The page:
Now that winter is here, it’s time to take special care of your equipment so it performs well throughout the whole season and makes it to spring. Our proven tips and techniques will help you do just that.
Engine and hydraulic fluids
Cold weather impacts fluids in a big way. Temperatures below freezing make them behave differently in the summer months. Cold engine oils and hydraulic fluids are thicker when they’re cold. Forcing them through cold, stiff hoses can result in backups and system failure. Using equipment when fluids aren’t warm enough is the most common cause of wintertime component failure.
It’s critical that you warm up machines for a few minutes before using them on cold days. You must allow your engine oil to come up to the proper temperature before running machinery at maximum levels. It will help prevent the risk of cold, thick oil blowing out gaskets or O-rings inside the engine.
Once the engine is warmed up, start cycling through a few basic functions. This will allow hydraulic and other fluids to warm up and circulate through systems and help prevent seal damage and other types of equipment issues and failures.
Finally, slowly begin using the attachments to your equipment. They’re generally more exposed to wind and cold temperatures than any other components. Always take time to cycle them, allowing them to warm up before full-on use.
When you start running machinery at normal levels, proceed with caution until you’re confident that everything is warmed up and working properly.
Tip: Many machines used in bridge and road maintenance and construction work come with features that help them perform effectively during the coldest months of the year. These include things like engine block heaters, heavy-duty batteries, grid heaters, rear defroster systems, fuel filter heaters, and water separator heaters. Purchasing new equipment with these features will help make winter work easier and more effective.
Equipment batteries often fail in cold weather. To prevent this, it’s critical to ensure that they’re fully charged before you run machinery when temperatures are low. Cold weather increases cranking demand, and a weak battery may not be able to turn on a piece of equipment. It could also harm computer systems, cause fault codes to flash and warning lights to go off. It might even lead to equipment failure, which could result in costly repairs or the need to purchase replacements.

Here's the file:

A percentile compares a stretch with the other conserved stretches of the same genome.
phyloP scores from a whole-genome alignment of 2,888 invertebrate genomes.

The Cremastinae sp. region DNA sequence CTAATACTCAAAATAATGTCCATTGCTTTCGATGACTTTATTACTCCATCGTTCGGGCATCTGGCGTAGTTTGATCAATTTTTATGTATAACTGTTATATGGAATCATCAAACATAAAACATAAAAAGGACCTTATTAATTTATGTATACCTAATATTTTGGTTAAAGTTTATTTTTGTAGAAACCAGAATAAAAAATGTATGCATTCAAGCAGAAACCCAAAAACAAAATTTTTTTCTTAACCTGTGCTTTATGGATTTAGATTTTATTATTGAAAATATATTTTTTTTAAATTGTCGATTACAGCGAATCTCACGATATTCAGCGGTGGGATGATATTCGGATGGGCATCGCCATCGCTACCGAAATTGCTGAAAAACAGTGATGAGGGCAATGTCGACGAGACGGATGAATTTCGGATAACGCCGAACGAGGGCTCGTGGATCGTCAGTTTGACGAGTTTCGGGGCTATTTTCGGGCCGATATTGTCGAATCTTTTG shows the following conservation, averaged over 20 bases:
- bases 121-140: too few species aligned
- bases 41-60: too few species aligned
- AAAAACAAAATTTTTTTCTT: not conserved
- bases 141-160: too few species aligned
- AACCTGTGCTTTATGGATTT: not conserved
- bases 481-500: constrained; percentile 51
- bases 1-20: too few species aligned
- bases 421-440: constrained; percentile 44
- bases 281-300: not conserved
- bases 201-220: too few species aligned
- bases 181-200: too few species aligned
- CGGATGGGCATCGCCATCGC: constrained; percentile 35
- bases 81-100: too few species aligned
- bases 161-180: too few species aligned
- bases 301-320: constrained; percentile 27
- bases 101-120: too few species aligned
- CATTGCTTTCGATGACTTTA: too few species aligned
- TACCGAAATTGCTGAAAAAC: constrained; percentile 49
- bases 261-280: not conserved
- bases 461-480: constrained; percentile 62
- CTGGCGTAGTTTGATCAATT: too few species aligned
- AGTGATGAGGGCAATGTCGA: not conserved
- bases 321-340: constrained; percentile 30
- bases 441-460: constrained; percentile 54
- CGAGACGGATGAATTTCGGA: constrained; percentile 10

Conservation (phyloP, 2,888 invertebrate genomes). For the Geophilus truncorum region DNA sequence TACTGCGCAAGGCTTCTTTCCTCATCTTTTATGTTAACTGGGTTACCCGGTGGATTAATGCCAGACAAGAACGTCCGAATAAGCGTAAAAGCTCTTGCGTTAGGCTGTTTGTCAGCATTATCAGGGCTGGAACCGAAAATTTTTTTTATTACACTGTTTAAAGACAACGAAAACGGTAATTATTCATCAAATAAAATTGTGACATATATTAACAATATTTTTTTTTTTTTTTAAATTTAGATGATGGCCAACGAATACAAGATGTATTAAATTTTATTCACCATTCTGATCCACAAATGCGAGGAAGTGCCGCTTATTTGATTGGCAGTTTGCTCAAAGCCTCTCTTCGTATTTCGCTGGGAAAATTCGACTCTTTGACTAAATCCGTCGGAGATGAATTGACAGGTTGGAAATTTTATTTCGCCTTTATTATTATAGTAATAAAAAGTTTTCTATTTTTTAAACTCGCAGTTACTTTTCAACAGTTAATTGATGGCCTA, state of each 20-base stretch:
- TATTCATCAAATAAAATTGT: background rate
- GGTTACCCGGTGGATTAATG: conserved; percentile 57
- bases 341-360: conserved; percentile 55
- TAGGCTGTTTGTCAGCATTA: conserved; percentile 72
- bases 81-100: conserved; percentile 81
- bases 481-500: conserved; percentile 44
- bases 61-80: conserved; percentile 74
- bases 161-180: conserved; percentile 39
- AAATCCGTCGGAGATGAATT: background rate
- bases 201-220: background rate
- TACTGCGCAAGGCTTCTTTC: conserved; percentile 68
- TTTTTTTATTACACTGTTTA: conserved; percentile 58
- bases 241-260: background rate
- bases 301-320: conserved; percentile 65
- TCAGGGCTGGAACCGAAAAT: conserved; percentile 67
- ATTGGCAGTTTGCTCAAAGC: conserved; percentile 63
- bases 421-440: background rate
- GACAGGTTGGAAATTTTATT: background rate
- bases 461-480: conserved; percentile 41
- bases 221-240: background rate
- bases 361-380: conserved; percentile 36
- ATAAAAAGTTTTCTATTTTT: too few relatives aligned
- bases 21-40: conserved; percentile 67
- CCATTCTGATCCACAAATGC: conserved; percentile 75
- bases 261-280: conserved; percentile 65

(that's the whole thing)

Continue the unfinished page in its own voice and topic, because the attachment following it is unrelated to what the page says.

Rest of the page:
To avoid these problems, allow a machine to run long enough to fully recharge the battery after cranking and before beginning work. Another option is to connect the battery to a charge maintainer overnight to ensure full-charge starts in the morning, even on the coldest of winter days.
Another critical equipment component that you must pay attention to in the winter are tires on machines that have wheels. The regular tires that are fine for use in the summer aren’t going to provide adequate traction to operate in snow and ice. It’s a good idea to switch to tires with siping tread patterns and sharper tread edges to grip better in snow, ice, and slush. If you’re not sure which tires are best for your equipment, check with the manufacturer or your equipment supplier.
Also, cold weather can also impact tire pressure. Always check that tires are filled to the proper levels before using any piece of equipment with wheels. If they’re not, take care of the issue immediately. Improperly filled tires could result in accidents and injuries, and equipment won’t perform properly.
Equipment lighting that’s adequate most times of the year might not be good enough in the winter, when sunsets happen earlier and winter weather might make them less effective. If you think that this could be the case with your equipment, add additional lighting, which will increase safety and productivity on dark winter nights and in the snow and fog.
If you don’t feel confident preparing your equipment for winter use, consider leasing it from a company like Bridge Masters. We’re the lift equipment experts. You’ll always know that when we deliver equipment to your bridge worksite, it will be in perfect working order and ready to use all year long.
Don’t take risks when you use machinery in the winter. If you have any doubts, check online, contact the manufacturer, or consult with your supplier. They’ll be able to advise you on proper storage, maintenance, and use in the cold and dark months of the year.